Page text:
About 36 Indian police hurt in clashes with Adani port protesters


FILE PHOTO: Police officers are deployed as fishermen protest near the entrance of the proposed Vizhinjam Port in the southern state of Kerala, India, November 9, 2022. REUTERS/Munsif Vengattil

KOCHI, India (Reuters) - As many as 36 police were injured in clashes with protesters in India's southern state of Kerala who were demanding the release of a person arrested during a demonstration against a $900-million port project of the Adani Group, officials said.

The growing agitation is a major headache for Adani's ports and logistics business worth $23 billion. The location of the port on India's southern tip is seen as key to winning business from ports in Dubai, Singapore and Sri Lanka.

Construction at the Vizhinjam seaport has been halted for more than three months after protesters, mostly drawn from the fishing community, blocked its entrance, blaming the development for coastal erosion and depriving them of their livelihoods.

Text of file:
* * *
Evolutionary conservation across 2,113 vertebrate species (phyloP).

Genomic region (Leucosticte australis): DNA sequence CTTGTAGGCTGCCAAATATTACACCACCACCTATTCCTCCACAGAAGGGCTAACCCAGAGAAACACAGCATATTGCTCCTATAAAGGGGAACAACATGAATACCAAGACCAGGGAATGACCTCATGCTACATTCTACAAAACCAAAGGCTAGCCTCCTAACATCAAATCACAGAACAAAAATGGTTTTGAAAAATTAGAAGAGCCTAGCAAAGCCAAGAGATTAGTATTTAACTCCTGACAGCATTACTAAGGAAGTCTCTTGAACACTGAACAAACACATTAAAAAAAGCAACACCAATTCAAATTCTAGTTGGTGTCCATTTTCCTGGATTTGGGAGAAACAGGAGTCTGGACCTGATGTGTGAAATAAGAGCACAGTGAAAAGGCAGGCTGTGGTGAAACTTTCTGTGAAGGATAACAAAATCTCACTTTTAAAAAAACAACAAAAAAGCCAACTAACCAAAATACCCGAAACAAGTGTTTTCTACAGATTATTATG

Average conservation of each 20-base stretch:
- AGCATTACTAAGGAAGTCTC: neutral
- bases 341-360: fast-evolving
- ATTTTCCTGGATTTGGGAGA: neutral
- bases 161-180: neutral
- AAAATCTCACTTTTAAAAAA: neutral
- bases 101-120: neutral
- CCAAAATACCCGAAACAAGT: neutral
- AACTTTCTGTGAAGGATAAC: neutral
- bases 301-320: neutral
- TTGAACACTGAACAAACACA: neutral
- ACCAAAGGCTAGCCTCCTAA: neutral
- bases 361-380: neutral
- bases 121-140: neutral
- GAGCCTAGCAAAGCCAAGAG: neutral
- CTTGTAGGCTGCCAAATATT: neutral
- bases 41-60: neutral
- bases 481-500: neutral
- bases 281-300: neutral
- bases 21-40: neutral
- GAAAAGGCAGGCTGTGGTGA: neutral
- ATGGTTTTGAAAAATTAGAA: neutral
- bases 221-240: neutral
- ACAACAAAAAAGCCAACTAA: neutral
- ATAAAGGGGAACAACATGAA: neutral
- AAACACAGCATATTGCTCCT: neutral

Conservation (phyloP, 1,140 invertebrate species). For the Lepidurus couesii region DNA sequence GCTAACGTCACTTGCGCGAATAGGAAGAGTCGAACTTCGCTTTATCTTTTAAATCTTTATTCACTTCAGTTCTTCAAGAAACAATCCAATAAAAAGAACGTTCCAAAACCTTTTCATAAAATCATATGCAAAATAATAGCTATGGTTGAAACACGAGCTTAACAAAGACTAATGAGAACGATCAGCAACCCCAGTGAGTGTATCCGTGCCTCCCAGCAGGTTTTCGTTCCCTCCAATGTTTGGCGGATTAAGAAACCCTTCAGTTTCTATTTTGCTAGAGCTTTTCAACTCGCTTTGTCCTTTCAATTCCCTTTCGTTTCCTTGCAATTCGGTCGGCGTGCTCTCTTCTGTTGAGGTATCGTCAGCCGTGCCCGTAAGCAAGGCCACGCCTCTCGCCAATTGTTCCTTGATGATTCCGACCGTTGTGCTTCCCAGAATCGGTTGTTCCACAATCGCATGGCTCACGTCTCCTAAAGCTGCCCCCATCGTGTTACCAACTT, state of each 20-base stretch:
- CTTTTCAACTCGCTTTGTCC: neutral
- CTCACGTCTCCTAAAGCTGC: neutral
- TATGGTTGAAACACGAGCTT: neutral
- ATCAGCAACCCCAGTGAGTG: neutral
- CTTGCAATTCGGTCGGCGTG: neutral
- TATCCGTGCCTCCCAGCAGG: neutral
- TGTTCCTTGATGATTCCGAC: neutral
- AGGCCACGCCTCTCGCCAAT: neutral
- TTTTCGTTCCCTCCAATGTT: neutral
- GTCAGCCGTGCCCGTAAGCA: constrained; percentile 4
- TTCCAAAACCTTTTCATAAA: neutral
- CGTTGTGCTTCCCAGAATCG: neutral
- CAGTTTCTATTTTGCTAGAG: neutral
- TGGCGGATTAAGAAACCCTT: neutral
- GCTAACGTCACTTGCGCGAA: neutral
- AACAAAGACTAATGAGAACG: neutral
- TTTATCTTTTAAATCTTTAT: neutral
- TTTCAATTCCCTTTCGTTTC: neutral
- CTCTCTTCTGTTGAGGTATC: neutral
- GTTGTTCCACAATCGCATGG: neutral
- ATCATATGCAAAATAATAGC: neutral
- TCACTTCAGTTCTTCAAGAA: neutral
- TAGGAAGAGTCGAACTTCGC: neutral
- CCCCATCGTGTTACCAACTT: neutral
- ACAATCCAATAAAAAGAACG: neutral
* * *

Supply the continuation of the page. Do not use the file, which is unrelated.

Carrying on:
Over the weekend, protesters blocked Adani's construction vehicles from entering the port, despite a court order for work to resume, prompting the arrest of many of them.

That spurred hundreds more to gather at a police station on Sunday night demanding the release of one of those arrested, leading to clashes with police and damage to some of their vehicles, television news images and a police document showed.

"They came with lethal weapons and barged into the station and held the police hostage, threatening that if people in custody were not released they would set the station on fire," the police said in the case document on the incident.

Many of the protesters were Christians led by Roman Catholic priests.

Police attacked the protesters, among whom were some priests, said a clerical official, Eugine H. Pereira, the vicar general of the archdiocese.

"Stones were pelted from even the station," said Pereira said, who called for a judicial inquiry into the incident.

The Adani Group did not immediately respond to a request for comment on Monday.

It has earlier said the project complies with all laws, citing studies in recent years that have rejected accusations linking it to shoreline erosion.

The state government blames the erosion on natural disasters.

(Writing by Aditya Kalra; Editing by Clarence Fernandez)

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